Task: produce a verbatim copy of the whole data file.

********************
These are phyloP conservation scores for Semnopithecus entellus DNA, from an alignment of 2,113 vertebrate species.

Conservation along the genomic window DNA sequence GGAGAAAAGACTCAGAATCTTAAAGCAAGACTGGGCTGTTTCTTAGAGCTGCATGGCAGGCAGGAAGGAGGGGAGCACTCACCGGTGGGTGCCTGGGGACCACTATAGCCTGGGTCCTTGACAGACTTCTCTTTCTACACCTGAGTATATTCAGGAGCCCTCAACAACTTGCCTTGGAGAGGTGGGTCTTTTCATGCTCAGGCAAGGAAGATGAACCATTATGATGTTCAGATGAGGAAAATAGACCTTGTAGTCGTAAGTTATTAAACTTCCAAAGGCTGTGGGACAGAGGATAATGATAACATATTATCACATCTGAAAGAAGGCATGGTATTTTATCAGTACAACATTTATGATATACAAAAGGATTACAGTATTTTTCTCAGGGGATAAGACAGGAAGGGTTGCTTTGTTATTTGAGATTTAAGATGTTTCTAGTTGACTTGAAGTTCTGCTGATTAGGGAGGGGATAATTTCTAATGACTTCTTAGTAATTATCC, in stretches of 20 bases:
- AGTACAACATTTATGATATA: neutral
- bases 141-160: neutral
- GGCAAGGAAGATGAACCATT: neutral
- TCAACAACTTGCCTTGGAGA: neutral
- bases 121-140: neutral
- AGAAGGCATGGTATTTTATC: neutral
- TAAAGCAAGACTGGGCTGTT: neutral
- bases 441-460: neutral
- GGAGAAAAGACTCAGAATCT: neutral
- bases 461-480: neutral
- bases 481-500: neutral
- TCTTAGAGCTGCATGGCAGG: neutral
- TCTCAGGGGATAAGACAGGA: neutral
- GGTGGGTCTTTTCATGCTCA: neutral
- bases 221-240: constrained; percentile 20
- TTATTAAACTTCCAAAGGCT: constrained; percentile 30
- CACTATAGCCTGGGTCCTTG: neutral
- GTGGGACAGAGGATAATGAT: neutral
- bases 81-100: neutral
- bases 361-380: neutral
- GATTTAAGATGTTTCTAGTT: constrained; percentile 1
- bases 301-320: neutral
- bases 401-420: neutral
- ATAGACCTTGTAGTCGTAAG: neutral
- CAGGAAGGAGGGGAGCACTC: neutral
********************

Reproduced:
These are phyloP conservation scores for Semnopithecus entellus DNA, from an alignment of 2,113 vertebrate species.

Conservation along the genomic window DNA sequence GGAGAAAAGACTCAGAATCTTAAAGCAAGACTGGGCTGTTTCTTAGAGCTGCATGGCAGGCAGGAAGGAGGGGAGCACTCACCGGTGGGTGCCTGGGGACCACTATAGCCTGGGTCCTTGACAGACTTCTCTTTCTACACCTGAGTATATTCAGGAGCCCTCAACAACTTGCCTTGGAGAGGTGGGTCTTTTCATGCTCAGGCAAGGAAGATGAACCATTATGATGTTCAGATGAGGAAAATAGACCTTGTAGTCGTAAGTTATTAAACTTCCAAAGGCTGTGGGACAGAGGATAATGATAACATATTATCACATCTGAAAGAAGGCATGGTATTTTATCAGTACAACATTTATGATATACAAAAGGATTACAGTATTTTTCTCAGGGGATAAGACAGGAAGGGTTGCTTTGTTATTTGAGATTTAAGATGTTTCTAGTTGACTTGAAGTTCTGCTGATTAGGGAGGGGATAATTTCTAATGACTTCTTAGTAATTATCC, in stretches of 20 bases:
- AGTACAACATTTATGATATA: neutral
- bases 141-160: neutral
- GGCAAGGAAGATGAACCATT: neutral
- TCAACAACTTGCCTTGGAGA: neutral
- bases 121-140: neutral
- AGAAGGCATGGTATTTTATC: neutral
- TAAAGCAAGACTGGGCTGTT: neutral
- bases 441-460: neutral
- GGAGAAAAGACTCAGAATCT: neutral
- bases 461-480: neutral
- bases 481-500: neutral
- TCTTAGAGCTGCATGGCAGG: neutral
- TCTCAGGGGATAAGACAGGA: neutral
- GGTGGGTCTTTTCATGCTCA: neutral
- bases 221-240: constrained; percentile 20
- TTATTAAACTTCCAAAGGCT: constrained; percentile 30
- CACTATAGCCTGGGTCCTTG: neutral
- GTGGGACAGAGGATAATGAT: neutral
- bases 81-100: neutral
- bases 361-380: neutral
- GATTTAAGATGTTTCTAGTT: constrained; percentile 1
- bases 301-320: neutral
- bases 401-420: neutral
- ATAGACCTTGTAGTCGTAAG: neutral
- CAGGAAGGAGGGGAGCACTC: neutral